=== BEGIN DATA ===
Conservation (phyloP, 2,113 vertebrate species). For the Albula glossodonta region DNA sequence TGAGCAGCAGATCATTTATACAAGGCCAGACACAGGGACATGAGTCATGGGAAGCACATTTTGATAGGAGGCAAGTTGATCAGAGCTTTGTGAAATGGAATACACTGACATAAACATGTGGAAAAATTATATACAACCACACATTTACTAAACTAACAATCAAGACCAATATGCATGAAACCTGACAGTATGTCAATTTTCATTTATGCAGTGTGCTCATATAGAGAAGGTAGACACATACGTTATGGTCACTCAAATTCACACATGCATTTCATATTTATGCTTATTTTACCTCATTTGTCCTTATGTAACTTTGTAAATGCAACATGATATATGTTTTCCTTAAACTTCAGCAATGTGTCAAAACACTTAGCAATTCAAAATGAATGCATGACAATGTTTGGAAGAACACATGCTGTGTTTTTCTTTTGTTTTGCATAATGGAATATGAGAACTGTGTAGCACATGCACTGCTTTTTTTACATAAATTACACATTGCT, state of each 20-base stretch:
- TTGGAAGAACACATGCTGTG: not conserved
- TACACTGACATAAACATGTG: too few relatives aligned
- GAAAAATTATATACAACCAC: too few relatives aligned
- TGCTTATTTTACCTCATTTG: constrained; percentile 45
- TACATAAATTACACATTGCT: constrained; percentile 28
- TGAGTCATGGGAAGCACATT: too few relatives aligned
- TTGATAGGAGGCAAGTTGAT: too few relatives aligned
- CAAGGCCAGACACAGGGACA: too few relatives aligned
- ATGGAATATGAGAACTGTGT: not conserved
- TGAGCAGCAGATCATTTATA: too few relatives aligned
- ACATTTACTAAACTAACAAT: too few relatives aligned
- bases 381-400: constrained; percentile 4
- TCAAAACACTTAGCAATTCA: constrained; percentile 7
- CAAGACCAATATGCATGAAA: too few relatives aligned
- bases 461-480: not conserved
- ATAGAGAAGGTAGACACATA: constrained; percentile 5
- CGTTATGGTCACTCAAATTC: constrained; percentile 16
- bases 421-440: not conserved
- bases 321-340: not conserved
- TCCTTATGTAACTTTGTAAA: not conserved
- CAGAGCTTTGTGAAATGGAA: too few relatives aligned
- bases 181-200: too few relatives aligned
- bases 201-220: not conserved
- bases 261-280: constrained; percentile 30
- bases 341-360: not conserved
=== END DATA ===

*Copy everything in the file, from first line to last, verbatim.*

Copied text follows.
Conservation (phyloP, 2,113 vertebrate species). For the Albula glossodonta region DNA sequence TGAGCAGCAGATCATTTATACAAGGCCAGACACAGGGACATGAGTCATGGGAAGCACATTTTGATAGGAGGCAAGTTGATCAGAGCTTTGTGAAATGGAATACACTGACATAAACATGTGGAAAAATTATATACAACCACACATTTACTAAACTAACAATCAAGACCAATATGCATGAAACCTGACAGTATGTCAATTTTCATTTATGCAGTGTGCTCATATAGAGAAGGTAGACACATACGTTATGGTCACTCAAATTCACACATGCATTTCATATTTATGCTTATTTTACCTCATTTGTCCTTATGTAACTTTGTAAATGCAACATGATATATGTTTTCCTTAAACTTCAGCAATGTGTCAAAACACTTAGCAATTCAAAATGAATGCATGACAATGTTTGGAAGAACACATGCTGTGTTTTTCTTTTGTTTTGCATAATGGAATATGAGAACTGTGTAGCACATGCACTGCTTTTTTTACATAAATTACACATTGCT, state of each 20-base stretch:
- TTGGAAGAACACATGCTGTG: not conserved
- TACACTGACATAAACATGTG: too few relatives aligned
- GAAAAATTATATACAACCAC: too few relatives aligned
- TGCTTATTTTACCTCATTTG: constrained; percentile 45
- TACATAAATTACACATTGCT: constrained; percentile 28
- TGAGTCATGGGAAGCACATT: too few relatives aligned
- TTGATAGGAGGCAAGTTGAT: too few relatives aligned
- CAAGGCCAGACACAGGGACA: too few relatives aligned
- ATGGAATATGAGAACTGTGT: not conserved
- TGAGCAGCAGATCATTTATA: too few relatives aligned
- ACATTTACTAAACTAACAAT: too few relatives aligned
- bases 381-400: constrained; percentile 4
- TCAAAACACTTAGCAATTCA: constrained; percentile 7
- CAAGACCAATATGCATGAAA: too few relatives aligned
- bases 461-480: not conserved
- ATAGAGAAGGTAGACACATA: constrained; percentile 5
- CGTTATGGTCACTCAAATTC: constrained; percentile 16
- bases 421-440: not conserved
- bases 321-340: not conserved
- TCCTTATGTAACTTTGTAAA: not conserved
- CAGAGCTTTGTGAAATGGAA: too few relatives aligned
- bases 181-200: too few relatives aligned
- bases 201-220: not conserved
- bases 261-280: constrained; percentile 30
- bases 341-360: not conserved